Juggling Sheep
Welcome to Juggling Sheep, Jay Perry's blog about time management and personal productivity for pastors. Learn to balance work, life, family, and personal spirituality.

Share your best practices, tips and tricks, processes, sermon planning ideas, and resources. Feel free to email me: jaylperry[at]gmail[dot]com.

Thursday, March 22, 2007

GTD Workflow - What to Do with What I Have

The secret to being organized and efficient (in anything we do) is to have an established workflow. Think about it: You probably shower the exact same way every morning. Don’t you? And then when you get out of the shower, you probably dry off in exactly the same way you dried off yesterday - face first, hair, wrap the towel around your back, etc. And because it’s so routine, you don’t even think about it.

The core of Getting Things Done is establishing a workflow. How do you deal with everything you need to do (or think about or plan)? Unfortunately, many of us are trying to make it up on the fly. Someone hands me a piece of paper. What do I do with it? - pocket, notebook, drawer, desk, backpack, file, trash? A church member wants me to send him that article about fasting. Do I think I’ll just remember to do it? Do I make a note to myself? What do I do with that note?

The Getting Things Done workflow will teach you how to deal with everything in your inbox. There are several GTD workflow charts that you can print out to help you learn to process and organize all of the stuff you’ve collected. I put one up on the wall right next to my desk before I even tried to tackle my overflowing inbox. I really like David Allen’s original workflow diagram. The D*I*Y Planner website also has a diagram that I like (especially because it includes some detail on the ubiquitous capture and a checklist for the weekly review).

Currently, I have a desktop wallpaper from anabubula.com on my laptop. Now, every time I open my computer, I see a lovely GTD reference flowchart. Here’s a sample:

Getting Things Done Workflow

Let’s just talk through the GTD workflow using this diagram, shall we?

Every idea, article, appointment request, piece of mail starts out in your inbox.

You pick it up. You ask, “What is this? Is it actionable?

If it’s not something you can or should act on right now, you have three options - 1) throw it away, 2) save it for future reference (file it), or 3) decide to maybe deal with it some other time (write it on your someday/maybe list or throw it in your tickler file). Literally 75% of my first ubiquitous capture was unactionable. I either threw it away or filed it. Hurray!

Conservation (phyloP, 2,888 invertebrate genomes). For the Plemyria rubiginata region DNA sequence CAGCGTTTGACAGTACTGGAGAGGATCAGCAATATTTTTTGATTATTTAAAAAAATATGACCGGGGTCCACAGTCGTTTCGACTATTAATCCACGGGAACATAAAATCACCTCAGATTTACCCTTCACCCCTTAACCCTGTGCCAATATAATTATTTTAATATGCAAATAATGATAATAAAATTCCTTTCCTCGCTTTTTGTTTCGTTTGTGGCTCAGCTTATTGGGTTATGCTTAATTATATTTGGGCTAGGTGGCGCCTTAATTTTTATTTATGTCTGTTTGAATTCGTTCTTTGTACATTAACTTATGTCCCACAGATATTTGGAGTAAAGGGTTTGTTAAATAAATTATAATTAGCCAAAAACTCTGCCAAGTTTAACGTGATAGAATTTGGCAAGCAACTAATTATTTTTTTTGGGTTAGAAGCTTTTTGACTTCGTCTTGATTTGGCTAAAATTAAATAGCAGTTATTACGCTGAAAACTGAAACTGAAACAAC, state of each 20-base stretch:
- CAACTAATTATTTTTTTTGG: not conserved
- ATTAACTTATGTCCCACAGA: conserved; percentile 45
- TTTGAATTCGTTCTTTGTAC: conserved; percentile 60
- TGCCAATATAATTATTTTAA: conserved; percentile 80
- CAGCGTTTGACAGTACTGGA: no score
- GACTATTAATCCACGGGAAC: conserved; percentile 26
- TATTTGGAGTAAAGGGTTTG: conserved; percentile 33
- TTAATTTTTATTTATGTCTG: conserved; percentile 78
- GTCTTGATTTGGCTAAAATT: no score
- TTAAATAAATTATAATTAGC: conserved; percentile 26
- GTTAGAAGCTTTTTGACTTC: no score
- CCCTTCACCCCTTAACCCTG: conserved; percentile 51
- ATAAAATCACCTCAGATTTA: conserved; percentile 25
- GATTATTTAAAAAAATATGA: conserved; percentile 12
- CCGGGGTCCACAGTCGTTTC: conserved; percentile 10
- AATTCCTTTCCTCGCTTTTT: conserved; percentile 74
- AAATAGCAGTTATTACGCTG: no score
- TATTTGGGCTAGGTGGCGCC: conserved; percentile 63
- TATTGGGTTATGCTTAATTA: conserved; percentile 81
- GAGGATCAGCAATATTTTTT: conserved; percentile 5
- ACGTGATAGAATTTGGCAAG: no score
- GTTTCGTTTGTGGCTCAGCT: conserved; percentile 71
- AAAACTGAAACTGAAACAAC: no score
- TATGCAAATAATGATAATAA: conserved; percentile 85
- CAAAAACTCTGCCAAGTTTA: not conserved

If it is actionable, ask yourself, “Can I do this in two minutes or less?“ If you can, do it now (p.s. phone calls usually take more than two minutes if you have to speak with a human being).

If it will take more than two minutes, ask yourself, “Is this a project or a task?“ A task means it will take only one physical action to complete it. A project means it will take two or more physical actions to complete it (look up the phone number and then call - two steps).

If it’s a task write it on your Next Action List.

If it’s a project, write it on your Project List. Then ask, “What’s the next action?“ Write that next action on your Next Action List.

Can you do that Next Action within two minutes? If you can, do it.

If you can’t do that Next Action in less than two minutes, ask, “Am I the best person to do this?“ If you’re not, figure out who is and delegate it. Write a reminder on your Waiting For List.

If you are the best person to do it, ask, “Does this *have* to be done at or by a certain time?“ If the answer is yes, write it on your calendar.

If the answer is no, just leave it on your Next Action List to do whenever you can.

And that’s the GTD Workflow. Now you know how to deal with absolutely everything life throws at you. The process will take a little getting used to on the front end, but after you do it for a while, it will be as natural as toweling off after your morning shower.


Jay Perry likes to say foreign words that he hears on NPR. Jalalabad! He writes Juggling Sheep, a blog about time management and personal productivity for pastors. Juggling Sheep receives several hits every week by people looking for actual information about how to actually care for actual sheep. Um, no.


Jonathan said...

Happy Jalalabad to you! Do you really get hits from sheep seekers?

Jay said...

I really do. I get google searches of people looking for "checklists on sheep health" and "processes for caring for sheep" and "flock management." Weerd.